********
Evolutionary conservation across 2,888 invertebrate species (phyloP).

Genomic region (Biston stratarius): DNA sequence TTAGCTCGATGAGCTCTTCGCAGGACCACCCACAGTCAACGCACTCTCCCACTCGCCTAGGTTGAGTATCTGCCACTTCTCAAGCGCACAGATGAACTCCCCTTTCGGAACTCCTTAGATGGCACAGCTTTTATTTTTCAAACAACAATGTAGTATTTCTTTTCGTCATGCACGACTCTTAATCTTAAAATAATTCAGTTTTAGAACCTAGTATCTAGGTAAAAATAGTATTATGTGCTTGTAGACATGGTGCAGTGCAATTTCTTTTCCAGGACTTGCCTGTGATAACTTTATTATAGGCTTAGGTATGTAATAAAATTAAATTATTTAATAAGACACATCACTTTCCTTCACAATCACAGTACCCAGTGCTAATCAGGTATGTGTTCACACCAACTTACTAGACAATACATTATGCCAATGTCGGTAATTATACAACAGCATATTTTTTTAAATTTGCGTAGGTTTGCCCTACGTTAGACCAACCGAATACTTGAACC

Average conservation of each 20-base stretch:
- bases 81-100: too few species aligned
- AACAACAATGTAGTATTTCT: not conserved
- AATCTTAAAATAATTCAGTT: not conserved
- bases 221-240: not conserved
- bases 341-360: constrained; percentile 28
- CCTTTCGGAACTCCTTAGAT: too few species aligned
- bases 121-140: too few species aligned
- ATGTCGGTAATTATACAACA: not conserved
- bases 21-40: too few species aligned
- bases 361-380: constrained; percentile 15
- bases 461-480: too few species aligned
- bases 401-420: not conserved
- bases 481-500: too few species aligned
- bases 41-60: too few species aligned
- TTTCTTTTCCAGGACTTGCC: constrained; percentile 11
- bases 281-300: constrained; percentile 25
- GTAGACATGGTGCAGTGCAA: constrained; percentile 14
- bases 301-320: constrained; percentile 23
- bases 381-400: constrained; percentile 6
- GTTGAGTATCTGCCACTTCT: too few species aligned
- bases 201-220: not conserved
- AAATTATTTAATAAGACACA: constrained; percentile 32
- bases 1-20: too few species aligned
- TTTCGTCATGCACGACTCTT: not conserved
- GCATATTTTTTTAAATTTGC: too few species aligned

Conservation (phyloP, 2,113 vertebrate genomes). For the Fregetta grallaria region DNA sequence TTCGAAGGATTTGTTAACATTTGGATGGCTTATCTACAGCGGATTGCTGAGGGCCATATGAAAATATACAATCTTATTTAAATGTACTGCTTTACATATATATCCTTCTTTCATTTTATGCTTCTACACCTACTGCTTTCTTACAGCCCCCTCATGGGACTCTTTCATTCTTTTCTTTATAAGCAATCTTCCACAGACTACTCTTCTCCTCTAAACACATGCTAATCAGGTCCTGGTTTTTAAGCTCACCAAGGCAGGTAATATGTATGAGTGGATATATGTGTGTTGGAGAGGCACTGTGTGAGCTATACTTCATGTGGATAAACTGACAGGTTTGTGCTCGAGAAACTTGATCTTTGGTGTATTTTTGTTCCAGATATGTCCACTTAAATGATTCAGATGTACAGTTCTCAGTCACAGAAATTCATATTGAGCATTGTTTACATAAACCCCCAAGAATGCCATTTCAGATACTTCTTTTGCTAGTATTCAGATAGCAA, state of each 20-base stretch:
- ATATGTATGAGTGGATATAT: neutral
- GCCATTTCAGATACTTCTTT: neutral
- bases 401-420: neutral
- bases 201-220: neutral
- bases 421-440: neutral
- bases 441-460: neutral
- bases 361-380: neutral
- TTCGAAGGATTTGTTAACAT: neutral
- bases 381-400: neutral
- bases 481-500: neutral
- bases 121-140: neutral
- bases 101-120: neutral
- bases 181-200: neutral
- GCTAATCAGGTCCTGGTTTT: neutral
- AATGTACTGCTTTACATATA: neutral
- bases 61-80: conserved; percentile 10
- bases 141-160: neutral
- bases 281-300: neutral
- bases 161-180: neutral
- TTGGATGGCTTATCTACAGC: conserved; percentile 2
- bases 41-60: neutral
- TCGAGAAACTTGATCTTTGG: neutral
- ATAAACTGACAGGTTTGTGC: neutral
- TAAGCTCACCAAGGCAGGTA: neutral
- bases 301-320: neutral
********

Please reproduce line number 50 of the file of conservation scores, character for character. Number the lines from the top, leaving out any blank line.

- bases 41-60: neutral